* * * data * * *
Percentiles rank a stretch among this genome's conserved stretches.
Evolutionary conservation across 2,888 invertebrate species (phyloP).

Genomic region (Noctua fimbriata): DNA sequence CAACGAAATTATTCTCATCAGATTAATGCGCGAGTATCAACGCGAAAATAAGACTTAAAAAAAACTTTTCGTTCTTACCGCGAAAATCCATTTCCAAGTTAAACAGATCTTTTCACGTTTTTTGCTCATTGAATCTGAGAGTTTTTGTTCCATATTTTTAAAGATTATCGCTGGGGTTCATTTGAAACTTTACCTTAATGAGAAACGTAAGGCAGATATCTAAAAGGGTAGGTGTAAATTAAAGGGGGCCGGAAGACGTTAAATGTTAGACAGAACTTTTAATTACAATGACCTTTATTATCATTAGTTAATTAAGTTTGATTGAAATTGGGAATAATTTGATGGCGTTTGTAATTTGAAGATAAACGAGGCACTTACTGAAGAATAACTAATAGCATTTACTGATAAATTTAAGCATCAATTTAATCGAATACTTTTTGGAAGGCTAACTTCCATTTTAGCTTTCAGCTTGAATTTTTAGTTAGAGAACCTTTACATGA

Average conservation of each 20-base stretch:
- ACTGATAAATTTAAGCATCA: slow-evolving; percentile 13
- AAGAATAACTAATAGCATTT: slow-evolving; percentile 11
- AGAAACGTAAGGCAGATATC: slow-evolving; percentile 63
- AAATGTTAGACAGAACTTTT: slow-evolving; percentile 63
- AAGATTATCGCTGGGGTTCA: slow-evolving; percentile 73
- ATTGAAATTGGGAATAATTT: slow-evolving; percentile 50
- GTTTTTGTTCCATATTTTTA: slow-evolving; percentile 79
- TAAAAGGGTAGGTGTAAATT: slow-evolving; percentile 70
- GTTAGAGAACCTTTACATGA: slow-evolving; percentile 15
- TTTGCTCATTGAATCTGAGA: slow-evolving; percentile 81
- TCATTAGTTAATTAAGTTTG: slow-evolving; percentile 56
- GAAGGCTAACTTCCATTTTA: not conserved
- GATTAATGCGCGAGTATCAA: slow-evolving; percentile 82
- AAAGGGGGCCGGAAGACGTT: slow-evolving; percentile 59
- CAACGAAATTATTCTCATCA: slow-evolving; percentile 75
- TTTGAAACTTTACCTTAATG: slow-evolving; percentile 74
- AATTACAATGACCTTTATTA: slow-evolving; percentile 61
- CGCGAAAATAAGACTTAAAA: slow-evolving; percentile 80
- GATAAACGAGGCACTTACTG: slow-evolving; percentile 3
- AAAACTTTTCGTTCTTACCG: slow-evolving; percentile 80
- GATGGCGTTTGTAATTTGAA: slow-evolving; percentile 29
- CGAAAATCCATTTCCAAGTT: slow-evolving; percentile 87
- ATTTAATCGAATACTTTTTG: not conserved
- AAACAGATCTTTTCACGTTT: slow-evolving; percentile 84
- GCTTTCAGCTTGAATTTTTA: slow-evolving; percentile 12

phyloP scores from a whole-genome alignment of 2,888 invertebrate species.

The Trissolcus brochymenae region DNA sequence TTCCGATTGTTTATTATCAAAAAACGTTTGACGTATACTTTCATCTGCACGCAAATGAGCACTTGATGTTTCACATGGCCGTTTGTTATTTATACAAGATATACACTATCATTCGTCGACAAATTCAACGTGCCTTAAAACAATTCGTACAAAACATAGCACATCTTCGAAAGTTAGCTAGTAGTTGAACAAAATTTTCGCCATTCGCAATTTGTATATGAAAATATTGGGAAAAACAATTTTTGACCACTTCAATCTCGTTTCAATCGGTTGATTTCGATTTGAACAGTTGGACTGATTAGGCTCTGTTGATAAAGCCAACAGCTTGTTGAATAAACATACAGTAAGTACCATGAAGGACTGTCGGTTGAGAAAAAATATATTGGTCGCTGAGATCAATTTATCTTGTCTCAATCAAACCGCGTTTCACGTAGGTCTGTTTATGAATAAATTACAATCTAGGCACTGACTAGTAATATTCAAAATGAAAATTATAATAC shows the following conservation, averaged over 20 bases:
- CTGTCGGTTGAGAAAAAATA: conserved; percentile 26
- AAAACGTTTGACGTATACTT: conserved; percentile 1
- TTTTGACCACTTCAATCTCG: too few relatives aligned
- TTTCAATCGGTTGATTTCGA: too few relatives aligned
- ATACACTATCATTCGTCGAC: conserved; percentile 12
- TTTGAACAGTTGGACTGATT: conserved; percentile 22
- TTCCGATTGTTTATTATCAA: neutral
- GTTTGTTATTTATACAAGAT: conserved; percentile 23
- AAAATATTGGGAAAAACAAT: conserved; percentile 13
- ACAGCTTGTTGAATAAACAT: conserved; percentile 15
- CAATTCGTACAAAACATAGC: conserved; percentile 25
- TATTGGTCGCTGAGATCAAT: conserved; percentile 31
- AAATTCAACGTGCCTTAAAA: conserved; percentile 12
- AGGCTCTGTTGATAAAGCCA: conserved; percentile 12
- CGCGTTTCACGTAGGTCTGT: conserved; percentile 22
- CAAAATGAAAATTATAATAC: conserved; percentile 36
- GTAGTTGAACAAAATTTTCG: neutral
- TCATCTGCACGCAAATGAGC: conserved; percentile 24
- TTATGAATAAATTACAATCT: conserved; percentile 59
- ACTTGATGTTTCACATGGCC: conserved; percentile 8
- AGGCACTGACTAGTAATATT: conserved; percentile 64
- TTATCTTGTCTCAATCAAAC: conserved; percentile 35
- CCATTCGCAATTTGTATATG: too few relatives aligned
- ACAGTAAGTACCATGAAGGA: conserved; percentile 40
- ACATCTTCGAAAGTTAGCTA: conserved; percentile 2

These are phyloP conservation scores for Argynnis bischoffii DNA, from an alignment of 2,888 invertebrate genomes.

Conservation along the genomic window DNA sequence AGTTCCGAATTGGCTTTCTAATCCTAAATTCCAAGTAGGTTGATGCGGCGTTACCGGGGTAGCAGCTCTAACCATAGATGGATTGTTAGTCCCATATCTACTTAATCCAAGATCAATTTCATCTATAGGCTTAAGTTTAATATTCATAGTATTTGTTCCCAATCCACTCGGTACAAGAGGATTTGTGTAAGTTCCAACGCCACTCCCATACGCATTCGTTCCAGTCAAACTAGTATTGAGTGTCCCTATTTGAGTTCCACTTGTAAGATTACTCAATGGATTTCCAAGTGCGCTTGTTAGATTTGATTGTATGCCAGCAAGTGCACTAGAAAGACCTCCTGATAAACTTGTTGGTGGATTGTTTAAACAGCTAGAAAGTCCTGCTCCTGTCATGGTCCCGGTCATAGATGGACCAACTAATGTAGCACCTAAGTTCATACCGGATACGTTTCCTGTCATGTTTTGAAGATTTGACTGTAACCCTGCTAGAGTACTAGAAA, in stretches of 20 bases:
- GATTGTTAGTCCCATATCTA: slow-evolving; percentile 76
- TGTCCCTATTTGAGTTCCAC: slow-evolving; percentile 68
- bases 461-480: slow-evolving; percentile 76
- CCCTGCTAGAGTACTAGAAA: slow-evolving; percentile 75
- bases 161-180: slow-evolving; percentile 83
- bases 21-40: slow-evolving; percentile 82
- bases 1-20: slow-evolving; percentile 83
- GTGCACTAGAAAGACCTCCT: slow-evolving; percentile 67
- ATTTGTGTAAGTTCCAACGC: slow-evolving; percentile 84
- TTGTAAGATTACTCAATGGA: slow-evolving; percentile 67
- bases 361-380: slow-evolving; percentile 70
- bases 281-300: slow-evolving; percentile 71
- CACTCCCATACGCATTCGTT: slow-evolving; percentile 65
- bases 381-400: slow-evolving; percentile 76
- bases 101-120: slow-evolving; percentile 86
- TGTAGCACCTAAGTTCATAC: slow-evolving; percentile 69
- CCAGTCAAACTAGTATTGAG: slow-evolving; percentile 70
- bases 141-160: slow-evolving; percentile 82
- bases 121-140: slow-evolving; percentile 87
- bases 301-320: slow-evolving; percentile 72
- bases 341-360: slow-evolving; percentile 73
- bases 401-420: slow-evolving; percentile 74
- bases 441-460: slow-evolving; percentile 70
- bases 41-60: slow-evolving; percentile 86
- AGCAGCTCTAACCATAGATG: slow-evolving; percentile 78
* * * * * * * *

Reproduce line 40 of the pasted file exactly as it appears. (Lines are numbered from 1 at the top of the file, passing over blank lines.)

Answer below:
- AAAATATTGGGAAAAACAAT: conserved; percentile 13